Overexpression of periostin predicts poor prognosis in non-small cell lung cancer. Link to full text.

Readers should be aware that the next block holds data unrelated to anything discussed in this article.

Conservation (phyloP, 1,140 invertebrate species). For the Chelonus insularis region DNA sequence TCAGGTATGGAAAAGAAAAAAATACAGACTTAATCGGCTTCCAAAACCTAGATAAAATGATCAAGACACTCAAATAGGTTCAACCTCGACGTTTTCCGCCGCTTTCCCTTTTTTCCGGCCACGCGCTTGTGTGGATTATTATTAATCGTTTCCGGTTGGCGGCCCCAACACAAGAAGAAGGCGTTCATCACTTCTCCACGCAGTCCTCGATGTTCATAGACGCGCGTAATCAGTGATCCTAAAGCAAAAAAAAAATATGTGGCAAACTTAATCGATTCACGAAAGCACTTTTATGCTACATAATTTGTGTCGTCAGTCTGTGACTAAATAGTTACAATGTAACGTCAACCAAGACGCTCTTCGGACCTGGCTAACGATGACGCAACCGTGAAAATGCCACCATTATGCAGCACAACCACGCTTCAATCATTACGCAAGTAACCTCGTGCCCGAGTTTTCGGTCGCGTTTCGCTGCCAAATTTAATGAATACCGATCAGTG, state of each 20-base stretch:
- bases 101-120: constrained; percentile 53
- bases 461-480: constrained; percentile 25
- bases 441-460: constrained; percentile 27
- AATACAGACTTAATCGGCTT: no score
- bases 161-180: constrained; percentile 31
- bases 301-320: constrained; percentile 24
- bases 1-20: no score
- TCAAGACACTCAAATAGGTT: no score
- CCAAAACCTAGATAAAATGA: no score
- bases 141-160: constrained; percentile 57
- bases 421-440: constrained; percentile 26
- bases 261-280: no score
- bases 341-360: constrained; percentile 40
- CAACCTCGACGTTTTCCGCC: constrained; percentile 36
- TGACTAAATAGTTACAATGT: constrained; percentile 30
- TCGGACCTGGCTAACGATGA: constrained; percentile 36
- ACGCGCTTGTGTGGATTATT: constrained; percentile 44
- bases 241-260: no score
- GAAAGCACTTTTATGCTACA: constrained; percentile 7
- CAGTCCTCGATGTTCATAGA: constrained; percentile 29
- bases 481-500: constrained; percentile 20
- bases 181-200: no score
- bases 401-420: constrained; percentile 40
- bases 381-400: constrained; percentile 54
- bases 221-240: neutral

Hong LZ, Wei XW, Chen JF, Shi Y.Oncol. Lett. 2013. 6:1595-1603. doi: 10.3892/ol.2013.1590. Epub 2013 Sep 18.PMID: 24273600.